Boris Johnson will proceed with his controversial Brexit bill despite president-elect Joe Biden’s previous warnings against the international law-breaking legislation. The Democrat has made clear he thinks the Internal Market Bill undermines the Good Friday Agreement.
It comes as Labour leader Sir Keir Starmer urged the PM to listen to Mr Biden’s concerns about the peace process and “drop” the offending clauses. Peers are due to vote today on the bill, which overrides key parts of the withdrawal agreement relating to Northern Ireland.
It comes as EU chief negotiator Michel Barnier and his UK counterpart Lord Frost meet again in London as they resume trade talks on Monday. On Sunday, the PM sounded upbeat on an agreement: “I think there is a deal to be done, if they want to do it.”
Think tank challenges Farage’s new party name
Nigel Farage’s plan to rebrand the Brexit Party as the anti-lockdown Reform UK has hit a snag. The Reform think tank has written to the Electoral Commission to complain – arguing it could lead to “voter confusion”.
The think tank – which argues for public service reform – has also written to Farage asking him to reconsider. “We are determinedly independent … this independence is absolutely core to our reputation and work, and therefore the longstanding goodwill in our name.”
Will Farage be reasonable and come up with another name voluntarily? What do you think?
Adam Forrest9 November 2020 10:26
Biden brings ‘clarity’ to Brexit process, says Starmer
Keir Starmer has been talking about Joe Biden on his regular LBC phone-in. Asked how easy it would be to stand alongside the Democrat on the world stage, the Labour leader said: “I think it will be easy …. the values we share as a country with America are embodied in Biden.”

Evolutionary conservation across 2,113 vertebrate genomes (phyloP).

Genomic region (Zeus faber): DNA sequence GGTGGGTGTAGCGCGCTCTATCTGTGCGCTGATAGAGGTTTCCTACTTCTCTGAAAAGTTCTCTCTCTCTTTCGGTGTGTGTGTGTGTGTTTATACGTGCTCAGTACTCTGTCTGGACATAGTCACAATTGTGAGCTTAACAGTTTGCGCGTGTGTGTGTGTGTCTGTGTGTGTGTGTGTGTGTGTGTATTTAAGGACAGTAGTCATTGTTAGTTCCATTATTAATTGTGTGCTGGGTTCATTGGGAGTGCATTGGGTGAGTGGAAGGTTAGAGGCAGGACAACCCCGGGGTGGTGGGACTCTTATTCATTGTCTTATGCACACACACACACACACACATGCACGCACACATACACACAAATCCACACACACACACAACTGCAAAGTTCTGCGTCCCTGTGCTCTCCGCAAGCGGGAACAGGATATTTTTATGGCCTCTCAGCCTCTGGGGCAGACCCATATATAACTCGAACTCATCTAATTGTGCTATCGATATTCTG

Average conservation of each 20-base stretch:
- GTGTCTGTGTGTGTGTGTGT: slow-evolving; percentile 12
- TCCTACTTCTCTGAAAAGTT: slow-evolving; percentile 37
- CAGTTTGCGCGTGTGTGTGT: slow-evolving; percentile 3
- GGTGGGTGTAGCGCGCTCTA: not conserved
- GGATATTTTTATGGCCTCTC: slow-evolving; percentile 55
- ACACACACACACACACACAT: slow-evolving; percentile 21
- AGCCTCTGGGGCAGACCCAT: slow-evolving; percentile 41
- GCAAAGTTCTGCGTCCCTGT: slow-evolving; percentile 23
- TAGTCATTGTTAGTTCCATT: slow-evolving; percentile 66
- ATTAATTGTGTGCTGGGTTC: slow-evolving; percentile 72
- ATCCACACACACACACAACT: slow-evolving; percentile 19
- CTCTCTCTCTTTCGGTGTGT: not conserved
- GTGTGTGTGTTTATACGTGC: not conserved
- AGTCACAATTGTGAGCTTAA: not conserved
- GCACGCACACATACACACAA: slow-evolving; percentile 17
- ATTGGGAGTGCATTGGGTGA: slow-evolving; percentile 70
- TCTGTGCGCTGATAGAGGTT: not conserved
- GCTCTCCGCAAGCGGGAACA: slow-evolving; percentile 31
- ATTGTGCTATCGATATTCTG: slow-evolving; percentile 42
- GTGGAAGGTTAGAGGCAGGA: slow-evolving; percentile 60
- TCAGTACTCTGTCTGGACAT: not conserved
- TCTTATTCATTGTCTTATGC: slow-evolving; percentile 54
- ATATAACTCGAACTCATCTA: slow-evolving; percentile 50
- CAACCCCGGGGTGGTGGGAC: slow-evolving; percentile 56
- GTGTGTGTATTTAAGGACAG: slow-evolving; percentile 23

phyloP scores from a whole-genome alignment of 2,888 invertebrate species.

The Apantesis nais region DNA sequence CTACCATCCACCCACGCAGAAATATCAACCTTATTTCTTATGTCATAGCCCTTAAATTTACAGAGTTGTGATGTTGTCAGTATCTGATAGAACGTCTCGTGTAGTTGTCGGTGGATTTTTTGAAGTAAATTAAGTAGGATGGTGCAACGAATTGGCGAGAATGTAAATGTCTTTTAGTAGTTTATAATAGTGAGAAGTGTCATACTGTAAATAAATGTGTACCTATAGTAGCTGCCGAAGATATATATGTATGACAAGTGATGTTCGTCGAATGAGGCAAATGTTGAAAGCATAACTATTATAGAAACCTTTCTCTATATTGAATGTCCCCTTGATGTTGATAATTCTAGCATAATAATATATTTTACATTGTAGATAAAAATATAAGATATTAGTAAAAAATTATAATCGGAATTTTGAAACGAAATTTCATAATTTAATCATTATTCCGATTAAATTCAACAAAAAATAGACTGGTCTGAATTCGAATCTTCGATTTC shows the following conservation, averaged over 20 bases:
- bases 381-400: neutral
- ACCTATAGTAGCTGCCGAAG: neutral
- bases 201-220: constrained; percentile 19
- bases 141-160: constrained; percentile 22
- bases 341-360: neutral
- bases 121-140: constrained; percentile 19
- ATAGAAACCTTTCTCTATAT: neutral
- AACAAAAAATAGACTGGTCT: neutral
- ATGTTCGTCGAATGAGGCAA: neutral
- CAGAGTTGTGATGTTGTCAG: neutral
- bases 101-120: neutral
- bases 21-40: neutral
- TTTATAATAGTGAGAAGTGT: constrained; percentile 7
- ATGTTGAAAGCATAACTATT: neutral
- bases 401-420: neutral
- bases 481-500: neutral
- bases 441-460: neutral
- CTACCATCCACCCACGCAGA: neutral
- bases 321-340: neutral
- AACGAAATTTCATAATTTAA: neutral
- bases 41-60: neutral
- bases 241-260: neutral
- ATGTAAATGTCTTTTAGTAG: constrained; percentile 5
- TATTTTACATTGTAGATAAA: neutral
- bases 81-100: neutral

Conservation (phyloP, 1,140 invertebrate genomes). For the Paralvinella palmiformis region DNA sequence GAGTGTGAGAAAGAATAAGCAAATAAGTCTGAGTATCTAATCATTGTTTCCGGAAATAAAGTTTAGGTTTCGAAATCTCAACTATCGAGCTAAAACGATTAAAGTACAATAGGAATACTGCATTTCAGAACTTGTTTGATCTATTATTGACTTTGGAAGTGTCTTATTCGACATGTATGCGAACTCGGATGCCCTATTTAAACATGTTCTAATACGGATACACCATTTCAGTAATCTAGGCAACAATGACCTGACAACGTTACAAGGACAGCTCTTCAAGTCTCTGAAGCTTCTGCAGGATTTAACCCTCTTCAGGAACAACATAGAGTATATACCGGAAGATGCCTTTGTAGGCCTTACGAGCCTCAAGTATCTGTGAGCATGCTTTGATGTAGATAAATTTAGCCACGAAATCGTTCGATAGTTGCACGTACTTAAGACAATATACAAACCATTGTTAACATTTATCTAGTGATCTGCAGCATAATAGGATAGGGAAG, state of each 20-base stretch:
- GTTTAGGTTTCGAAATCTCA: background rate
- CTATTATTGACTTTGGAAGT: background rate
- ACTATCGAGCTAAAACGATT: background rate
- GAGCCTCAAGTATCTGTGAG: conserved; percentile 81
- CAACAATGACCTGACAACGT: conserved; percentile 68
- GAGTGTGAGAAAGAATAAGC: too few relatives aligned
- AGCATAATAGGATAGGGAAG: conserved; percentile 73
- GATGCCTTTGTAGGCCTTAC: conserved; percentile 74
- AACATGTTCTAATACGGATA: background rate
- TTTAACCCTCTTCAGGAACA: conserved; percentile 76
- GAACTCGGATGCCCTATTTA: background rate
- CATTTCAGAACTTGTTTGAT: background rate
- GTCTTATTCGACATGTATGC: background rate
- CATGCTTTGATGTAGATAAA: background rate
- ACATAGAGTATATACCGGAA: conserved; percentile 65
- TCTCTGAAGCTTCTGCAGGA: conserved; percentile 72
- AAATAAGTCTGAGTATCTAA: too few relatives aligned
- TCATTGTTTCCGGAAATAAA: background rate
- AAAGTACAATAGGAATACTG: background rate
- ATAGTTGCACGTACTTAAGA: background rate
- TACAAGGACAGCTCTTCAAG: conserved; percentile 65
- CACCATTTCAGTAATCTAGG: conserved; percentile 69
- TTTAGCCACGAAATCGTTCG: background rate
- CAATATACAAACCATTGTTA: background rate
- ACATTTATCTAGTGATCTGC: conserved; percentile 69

“I think he brings a degree of clarity on Brexit, actually – he’s very strong on the Good Friday Agreement, and as we go into the final few days of the negotiation a bit of focus on that might actually help both sides … The fact we know exactly where he stands on that might help the process.”
Starmer has called on Boris Johnson to listen to Biden and “drop” the parts of the Internal Market Bill which break the withdrawal agreement around the Northern Ireland Protocol.
Adam Forrest9 November 2020 10:16
Does Joe Biden genuinely dislike Boris Johnson?
There’s been a lot of chatter about how far the personal enmity among Joe Biden and his team towards the PM goes. A source in the president-elect’s camp told The Sunday Times: “There will be no special relationship with Boris Johnson.”
Meanwhile ex-Obama official Tommy Vietor called Johnson a “shapeshifting creep”, adding: “We will never forget your racist comments about Obama and slavish devotion to Trump.”
However, senator Chris Coons, Biden’s possible secretary of state, told Andrew Marr the new administration would be entirely practical. “He has struck me as someone who is more agile, engaging, educated and forward-looking than perhaps the caricature of him in the American press would have suggested,” Coons said of Johnson.